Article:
methods. It is, however, important to bear in mind that according to Dewey,
additional experiences had to contribute to the growth of subject matter
knowledge. Activities for activities' own sake or for their enjoyment value do
not promote learning. Instead, ideas should be the starting point in lesson
planning, and activities should be chosen so that they fit in. With so much
emphasis on activating the students, some educationalists fear that teach-
ers may equate activity with learning and think, "student interest and in-
volvement in the classroom is both a necessary and sufficient condition for
worthwhile learning." (Prawat 1990, p.24)
Piaget, a Swiss developmental psychologist is considered to be a pioneer of
the constructive theory of learning. He studied mental structures and the
development of thinking processes. Piaget's main argument was that knowl-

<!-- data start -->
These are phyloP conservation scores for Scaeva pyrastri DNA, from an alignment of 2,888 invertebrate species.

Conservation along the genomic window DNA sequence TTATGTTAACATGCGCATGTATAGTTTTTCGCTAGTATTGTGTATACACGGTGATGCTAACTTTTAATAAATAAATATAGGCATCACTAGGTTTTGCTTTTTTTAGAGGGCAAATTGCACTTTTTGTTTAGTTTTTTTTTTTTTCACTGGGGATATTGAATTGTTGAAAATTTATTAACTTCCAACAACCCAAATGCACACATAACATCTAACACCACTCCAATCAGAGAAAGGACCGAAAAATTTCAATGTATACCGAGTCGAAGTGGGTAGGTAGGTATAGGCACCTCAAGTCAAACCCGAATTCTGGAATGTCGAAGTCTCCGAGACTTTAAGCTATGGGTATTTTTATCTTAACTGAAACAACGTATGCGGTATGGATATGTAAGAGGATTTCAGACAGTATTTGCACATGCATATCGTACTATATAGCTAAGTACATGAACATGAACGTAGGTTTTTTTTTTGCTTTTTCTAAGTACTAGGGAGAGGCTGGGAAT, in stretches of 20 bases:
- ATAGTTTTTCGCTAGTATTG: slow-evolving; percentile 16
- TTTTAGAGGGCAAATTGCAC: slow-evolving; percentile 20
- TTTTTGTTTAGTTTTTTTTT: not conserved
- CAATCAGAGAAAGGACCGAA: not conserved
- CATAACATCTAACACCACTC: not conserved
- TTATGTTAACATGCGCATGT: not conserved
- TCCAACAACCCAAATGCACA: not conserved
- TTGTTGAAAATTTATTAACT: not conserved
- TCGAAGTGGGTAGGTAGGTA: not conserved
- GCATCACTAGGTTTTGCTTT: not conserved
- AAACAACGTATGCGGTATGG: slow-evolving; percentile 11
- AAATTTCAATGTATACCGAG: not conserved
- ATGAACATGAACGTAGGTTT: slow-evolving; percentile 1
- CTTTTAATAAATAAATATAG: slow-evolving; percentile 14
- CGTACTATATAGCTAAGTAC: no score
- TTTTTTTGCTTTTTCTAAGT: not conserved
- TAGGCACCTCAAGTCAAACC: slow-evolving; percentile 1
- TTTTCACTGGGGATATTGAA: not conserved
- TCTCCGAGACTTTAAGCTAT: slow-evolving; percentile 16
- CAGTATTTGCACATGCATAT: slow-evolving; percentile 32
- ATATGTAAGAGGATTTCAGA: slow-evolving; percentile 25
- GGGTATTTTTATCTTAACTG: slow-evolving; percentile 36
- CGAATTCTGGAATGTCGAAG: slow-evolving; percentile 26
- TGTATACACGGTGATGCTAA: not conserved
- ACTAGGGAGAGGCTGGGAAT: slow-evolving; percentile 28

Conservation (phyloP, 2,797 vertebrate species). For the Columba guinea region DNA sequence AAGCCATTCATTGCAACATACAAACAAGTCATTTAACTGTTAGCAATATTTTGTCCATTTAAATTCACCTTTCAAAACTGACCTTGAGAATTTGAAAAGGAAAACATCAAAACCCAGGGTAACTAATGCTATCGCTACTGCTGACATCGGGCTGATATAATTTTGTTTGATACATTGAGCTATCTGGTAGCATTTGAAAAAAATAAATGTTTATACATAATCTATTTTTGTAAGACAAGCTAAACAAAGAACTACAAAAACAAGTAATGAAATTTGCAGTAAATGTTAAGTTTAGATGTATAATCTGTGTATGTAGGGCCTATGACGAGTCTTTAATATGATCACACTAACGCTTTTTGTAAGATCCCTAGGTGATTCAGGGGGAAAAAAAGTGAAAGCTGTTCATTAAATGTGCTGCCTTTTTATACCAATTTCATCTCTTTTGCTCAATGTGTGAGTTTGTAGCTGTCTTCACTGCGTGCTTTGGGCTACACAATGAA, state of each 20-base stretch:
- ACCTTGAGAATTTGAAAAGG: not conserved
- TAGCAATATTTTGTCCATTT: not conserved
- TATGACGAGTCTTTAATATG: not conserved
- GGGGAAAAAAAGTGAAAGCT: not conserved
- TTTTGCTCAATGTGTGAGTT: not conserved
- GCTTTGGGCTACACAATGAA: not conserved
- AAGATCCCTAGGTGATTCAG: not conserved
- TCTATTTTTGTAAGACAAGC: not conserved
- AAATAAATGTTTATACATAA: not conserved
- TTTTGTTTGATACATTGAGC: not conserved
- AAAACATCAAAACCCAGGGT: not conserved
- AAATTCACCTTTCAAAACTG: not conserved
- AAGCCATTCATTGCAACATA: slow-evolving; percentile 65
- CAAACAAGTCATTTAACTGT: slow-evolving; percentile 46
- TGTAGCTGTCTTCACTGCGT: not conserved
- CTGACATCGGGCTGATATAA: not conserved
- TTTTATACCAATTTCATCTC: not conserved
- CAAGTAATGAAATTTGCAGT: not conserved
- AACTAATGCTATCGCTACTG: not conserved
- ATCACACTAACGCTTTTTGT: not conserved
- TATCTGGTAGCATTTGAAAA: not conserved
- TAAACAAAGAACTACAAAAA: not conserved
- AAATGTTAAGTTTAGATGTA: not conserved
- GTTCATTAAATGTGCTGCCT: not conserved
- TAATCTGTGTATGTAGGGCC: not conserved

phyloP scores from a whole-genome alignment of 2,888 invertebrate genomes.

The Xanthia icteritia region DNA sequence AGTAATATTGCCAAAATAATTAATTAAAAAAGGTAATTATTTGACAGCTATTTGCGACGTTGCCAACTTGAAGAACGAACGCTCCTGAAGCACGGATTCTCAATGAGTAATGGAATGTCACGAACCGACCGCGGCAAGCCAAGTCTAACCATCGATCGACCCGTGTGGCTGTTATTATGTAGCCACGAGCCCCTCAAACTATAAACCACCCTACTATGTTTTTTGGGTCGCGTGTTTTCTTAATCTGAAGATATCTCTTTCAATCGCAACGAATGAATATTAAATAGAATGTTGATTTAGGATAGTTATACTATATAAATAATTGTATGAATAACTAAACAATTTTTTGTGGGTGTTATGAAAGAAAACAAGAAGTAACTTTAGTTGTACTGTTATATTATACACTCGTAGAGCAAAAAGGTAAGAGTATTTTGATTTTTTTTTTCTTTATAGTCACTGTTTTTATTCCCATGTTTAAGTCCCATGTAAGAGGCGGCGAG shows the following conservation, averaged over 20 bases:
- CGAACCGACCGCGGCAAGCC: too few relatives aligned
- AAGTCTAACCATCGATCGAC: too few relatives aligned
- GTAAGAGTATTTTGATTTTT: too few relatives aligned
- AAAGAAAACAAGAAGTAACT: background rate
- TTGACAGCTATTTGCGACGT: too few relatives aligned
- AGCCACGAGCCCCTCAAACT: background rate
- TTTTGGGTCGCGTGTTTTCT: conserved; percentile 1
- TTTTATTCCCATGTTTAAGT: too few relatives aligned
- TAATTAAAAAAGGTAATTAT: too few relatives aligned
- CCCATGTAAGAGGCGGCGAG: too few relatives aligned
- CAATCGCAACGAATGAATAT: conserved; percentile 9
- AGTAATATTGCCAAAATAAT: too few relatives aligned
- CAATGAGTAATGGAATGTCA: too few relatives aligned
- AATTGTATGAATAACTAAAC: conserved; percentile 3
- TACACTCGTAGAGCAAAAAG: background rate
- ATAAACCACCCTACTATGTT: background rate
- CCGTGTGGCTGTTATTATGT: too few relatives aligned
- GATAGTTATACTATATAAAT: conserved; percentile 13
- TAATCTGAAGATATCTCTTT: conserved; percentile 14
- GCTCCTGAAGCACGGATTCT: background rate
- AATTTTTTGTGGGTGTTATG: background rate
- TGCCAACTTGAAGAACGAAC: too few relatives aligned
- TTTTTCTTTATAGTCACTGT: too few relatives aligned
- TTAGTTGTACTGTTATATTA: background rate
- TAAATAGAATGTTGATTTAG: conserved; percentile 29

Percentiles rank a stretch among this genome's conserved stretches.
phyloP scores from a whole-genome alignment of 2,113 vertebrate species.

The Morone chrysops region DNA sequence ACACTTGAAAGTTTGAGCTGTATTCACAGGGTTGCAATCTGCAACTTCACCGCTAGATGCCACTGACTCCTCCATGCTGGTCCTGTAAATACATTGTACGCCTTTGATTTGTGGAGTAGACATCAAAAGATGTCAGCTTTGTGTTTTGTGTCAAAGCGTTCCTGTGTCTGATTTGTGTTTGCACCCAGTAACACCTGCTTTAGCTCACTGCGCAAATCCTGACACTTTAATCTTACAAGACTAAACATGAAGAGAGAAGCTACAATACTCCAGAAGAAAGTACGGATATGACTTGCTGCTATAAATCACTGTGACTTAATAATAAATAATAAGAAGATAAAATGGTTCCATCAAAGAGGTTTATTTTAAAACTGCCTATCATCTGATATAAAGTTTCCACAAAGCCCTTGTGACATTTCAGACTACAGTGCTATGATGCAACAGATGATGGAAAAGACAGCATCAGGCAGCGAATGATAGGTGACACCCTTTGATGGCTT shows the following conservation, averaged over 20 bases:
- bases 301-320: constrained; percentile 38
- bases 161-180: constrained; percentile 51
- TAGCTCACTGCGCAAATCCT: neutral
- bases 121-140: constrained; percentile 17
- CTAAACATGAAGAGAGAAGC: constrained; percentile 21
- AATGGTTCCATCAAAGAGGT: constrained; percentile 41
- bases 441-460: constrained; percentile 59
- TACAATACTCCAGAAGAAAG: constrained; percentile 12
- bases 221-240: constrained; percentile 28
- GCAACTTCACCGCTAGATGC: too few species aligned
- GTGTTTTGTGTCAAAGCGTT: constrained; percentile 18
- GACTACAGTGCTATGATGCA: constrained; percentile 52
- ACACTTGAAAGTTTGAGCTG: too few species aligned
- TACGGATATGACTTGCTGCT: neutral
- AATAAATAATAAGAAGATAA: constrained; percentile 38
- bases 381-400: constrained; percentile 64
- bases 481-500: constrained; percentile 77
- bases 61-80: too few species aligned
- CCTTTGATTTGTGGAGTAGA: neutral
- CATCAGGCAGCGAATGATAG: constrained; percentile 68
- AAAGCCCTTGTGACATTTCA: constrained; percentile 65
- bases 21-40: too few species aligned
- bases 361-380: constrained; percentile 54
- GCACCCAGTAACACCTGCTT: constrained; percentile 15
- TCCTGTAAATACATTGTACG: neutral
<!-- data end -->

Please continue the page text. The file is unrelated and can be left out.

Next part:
edge is construed inside one's mind in a social interaction with other people
and the physical environment. Knowledge exists as schemas in the mind.
Learning could happen through assimilation or accommodation. In assimila-
tion the new information assimilates with the old schemas within the exist-
ing knowledge framework. In accommodation the new information changes
the existing framework. The learner understands the world in a new way.
Based on his experiments and studies Piaget concluded that a child's think-
ing developed in stages. A child could not learn anything new if he was not
ready to learn it. (Rauste von-Wright and von Wright 1994, Piaget 1987)
The weakness in Piaget's theory has proved to be its independence of con-
text. Thinking seemed to develop according to certain developmental laws.
The idea that the hierarchy of the mental structures involves qualitative